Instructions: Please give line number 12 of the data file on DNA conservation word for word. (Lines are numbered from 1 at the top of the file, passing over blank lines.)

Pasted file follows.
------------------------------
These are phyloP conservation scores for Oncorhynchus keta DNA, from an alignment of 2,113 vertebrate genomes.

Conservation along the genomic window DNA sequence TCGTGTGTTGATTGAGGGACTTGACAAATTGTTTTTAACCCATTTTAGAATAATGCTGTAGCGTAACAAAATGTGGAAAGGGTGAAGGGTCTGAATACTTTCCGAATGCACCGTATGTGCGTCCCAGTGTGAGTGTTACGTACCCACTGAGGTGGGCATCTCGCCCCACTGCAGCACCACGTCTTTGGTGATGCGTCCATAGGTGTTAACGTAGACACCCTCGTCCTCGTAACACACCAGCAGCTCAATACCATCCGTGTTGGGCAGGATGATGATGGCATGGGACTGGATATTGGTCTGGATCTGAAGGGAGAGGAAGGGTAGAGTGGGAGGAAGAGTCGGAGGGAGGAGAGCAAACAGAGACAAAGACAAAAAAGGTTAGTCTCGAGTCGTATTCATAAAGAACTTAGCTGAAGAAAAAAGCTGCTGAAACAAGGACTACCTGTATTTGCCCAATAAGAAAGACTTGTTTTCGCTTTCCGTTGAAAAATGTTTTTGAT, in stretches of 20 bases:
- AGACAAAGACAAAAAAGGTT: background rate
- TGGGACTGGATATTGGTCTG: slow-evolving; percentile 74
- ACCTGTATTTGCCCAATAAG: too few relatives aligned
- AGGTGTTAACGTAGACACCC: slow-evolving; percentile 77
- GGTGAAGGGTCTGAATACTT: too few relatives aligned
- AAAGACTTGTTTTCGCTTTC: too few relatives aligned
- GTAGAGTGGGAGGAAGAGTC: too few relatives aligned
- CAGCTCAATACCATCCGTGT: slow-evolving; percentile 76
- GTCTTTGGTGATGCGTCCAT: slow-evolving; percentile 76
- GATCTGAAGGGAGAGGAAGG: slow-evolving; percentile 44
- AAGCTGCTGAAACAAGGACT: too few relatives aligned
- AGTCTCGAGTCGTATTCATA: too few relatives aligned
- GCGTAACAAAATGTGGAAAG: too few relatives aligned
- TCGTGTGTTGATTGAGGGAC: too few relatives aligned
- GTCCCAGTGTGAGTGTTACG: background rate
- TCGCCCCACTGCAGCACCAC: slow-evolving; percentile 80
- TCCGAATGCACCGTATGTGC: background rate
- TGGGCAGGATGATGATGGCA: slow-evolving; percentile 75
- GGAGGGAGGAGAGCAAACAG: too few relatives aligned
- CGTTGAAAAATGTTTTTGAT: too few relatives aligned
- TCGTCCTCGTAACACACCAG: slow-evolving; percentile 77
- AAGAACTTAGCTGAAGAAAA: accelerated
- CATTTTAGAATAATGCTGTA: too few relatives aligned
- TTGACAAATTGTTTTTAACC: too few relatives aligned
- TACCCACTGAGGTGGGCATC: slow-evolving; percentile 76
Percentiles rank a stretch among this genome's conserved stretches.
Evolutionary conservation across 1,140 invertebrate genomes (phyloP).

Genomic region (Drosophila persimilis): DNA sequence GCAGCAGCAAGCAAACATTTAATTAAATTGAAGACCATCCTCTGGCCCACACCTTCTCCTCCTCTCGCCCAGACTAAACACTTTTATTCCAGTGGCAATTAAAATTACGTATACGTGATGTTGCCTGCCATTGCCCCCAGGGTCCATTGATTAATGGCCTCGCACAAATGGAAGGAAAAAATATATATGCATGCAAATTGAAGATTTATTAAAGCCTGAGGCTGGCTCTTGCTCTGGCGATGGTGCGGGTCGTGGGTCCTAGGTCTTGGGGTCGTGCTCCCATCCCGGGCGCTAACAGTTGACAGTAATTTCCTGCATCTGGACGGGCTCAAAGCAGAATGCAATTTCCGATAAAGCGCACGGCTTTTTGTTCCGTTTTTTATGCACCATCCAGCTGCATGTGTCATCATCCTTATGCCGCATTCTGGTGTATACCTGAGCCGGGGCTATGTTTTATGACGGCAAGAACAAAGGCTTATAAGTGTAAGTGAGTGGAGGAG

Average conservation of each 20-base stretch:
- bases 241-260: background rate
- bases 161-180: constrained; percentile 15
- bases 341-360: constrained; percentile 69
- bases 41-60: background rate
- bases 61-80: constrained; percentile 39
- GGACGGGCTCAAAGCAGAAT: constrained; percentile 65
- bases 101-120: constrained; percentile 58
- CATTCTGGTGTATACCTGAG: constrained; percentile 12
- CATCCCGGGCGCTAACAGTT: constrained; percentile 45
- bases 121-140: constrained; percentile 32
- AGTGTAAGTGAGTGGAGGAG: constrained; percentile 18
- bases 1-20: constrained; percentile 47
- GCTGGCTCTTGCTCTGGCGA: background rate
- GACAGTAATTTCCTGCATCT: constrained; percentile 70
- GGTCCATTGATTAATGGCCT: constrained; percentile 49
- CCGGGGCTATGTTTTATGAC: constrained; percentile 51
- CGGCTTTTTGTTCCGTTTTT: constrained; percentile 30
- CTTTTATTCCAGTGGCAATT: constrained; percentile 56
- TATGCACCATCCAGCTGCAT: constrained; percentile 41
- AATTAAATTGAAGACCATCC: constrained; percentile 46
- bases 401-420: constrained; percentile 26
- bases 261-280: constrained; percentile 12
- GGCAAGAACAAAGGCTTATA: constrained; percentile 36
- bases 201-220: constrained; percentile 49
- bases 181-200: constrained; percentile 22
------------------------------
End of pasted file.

- GATCTGAAGGGAGAGGAAGG: slow-evolving; percentile 44